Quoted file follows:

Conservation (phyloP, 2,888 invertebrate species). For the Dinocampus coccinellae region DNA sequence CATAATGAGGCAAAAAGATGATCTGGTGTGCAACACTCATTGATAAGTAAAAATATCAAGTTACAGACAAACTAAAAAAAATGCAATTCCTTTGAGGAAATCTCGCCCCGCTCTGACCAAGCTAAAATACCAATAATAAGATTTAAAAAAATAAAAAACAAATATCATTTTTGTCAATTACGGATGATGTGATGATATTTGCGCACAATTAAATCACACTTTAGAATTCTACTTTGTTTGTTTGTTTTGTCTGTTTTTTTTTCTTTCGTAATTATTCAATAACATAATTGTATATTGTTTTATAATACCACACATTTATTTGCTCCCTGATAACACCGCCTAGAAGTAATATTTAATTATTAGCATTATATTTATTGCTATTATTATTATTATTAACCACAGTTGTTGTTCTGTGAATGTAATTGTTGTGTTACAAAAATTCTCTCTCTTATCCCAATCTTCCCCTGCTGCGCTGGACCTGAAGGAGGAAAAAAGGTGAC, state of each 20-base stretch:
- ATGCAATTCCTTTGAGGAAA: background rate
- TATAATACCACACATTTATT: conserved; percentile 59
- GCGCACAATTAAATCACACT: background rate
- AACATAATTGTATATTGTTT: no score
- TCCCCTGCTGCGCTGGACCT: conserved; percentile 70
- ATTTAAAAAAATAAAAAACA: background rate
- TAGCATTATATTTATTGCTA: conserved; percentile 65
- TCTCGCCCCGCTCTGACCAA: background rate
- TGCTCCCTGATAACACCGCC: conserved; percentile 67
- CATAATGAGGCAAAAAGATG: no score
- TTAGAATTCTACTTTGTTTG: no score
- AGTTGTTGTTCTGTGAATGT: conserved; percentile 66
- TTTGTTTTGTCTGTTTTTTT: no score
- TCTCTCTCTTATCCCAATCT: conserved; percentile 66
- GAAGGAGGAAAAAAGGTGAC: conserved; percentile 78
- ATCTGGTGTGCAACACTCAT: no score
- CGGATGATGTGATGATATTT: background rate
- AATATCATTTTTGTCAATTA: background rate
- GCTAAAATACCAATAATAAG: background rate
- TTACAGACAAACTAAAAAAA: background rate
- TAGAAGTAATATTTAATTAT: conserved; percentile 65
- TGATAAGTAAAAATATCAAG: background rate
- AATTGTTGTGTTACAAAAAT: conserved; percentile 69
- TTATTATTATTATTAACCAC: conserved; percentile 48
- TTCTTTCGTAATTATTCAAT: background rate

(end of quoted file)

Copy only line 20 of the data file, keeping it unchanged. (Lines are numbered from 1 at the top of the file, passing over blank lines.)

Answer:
- GCTAAAATACCAATAATAAG: background rate